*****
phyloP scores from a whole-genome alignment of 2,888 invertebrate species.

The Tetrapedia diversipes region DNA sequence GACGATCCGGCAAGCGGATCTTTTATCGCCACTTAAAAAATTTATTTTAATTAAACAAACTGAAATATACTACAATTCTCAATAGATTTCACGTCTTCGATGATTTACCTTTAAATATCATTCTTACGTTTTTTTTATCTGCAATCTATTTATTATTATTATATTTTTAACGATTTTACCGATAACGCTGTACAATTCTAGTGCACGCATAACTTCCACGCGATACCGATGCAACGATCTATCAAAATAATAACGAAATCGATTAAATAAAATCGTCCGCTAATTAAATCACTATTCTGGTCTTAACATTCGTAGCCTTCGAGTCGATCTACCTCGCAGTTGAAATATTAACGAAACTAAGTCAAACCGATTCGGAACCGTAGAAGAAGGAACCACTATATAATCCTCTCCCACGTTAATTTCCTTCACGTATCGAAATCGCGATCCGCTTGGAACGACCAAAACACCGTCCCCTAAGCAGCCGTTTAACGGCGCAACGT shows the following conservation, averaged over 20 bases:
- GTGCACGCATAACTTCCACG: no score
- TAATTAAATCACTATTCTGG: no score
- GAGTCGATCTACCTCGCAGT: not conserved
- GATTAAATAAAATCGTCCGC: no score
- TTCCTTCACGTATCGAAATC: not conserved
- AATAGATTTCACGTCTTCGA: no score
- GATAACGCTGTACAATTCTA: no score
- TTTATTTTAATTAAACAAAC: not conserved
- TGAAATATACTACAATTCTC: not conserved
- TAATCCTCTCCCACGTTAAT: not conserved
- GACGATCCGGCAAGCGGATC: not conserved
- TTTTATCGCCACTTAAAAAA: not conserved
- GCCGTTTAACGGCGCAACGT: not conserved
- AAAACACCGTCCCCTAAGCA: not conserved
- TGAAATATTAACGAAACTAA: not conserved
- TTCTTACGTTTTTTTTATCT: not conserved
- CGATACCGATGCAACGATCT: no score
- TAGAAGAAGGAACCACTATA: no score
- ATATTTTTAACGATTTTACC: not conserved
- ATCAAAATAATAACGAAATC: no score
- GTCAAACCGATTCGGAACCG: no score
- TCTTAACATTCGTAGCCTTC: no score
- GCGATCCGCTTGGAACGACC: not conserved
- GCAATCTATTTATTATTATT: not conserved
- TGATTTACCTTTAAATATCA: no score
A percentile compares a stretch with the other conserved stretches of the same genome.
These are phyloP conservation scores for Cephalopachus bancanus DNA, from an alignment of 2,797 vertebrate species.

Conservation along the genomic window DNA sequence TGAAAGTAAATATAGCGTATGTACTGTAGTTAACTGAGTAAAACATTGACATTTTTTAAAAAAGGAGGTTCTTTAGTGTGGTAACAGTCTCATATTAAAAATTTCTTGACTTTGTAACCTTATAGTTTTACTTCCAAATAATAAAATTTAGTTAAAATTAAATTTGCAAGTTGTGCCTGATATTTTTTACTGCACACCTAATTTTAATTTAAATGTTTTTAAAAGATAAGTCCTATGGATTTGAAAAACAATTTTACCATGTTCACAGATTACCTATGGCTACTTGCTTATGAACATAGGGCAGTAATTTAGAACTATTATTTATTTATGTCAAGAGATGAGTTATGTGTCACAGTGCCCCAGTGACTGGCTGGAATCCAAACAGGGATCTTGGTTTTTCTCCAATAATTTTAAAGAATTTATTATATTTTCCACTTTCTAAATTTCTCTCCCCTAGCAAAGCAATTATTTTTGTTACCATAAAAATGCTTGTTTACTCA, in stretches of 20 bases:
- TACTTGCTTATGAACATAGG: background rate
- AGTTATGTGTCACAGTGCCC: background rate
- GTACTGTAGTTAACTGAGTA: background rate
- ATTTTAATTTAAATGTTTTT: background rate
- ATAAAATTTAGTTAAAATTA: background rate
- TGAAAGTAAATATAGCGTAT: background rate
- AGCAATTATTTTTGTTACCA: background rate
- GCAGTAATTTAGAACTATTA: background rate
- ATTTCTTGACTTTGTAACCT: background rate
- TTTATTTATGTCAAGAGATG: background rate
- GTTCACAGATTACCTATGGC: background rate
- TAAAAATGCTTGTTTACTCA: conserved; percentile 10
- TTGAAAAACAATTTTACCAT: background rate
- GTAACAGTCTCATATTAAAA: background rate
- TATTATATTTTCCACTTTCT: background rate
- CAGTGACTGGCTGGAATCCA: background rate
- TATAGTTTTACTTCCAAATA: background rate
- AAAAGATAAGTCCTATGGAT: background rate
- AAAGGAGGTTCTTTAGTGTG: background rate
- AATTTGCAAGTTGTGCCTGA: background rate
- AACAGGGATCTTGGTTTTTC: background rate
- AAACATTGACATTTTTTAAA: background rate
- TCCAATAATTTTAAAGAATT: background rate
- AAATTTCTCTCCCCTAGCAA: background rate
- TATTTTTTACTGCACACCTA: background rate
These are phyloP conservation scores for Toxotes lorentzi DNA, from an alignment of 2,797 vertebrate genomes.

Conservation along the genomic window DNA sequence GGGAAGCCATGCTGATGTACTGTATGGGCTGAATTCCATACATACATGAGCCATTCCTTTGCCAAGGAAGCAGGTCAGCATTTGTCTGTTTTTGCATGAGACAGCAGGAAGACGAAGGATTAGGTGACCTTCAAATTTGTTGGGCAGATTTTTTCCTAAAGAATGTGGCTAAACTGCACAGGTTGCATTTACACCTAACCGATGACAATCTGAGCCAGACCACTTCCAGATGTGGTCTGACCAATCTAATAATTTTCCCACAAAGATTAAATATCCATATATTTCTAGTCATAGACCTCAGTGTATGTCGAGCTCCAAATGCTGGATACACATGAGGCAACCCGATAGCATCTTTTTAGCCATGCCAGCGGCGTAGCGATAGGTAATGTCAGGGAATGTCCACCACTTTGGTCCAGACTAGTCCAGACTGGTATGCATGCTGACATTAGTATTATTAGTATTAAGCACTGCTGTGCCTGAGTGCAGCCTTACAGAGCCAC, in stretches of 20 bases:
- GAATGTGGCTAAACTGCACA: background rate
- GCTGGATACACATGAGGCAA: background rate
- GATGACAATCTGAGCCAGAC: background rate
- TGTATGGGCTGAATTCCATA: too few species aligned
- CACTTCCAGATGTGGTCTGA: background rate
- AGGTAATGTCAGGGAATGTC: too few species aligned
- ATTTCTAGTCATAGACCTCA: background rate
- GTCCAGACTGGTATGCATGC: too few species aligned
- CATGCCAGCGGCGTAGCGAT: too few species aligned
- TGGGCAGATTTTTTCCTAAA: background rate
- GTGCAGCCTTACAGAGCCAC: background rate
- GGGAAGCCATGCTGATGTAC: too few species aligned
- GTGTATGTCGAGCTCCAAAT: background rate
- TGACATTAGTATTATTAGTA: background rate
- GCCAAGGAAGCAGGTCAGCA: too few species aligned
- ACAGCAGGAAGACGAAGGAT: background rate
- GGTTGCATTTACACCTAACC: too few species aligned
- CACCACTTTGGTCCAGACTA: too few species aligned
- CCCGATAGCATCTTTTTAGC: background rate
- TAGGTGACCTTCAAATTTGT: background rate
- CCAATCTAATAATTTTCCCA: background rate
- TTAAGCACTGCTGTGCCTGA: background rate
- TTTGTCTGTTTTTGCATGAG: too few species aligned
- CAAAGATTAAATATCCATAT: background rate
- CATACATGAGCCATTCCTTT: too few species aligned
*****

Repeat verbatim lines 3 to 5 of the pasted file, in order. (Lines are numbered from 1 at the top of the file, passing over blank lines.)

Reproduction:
- GTGCACGCATAACTTCCACG: no score
- TAATTAAATCACTATTCTGG: no score
- GAGTCGATCTACCTCGCAGT: not conserved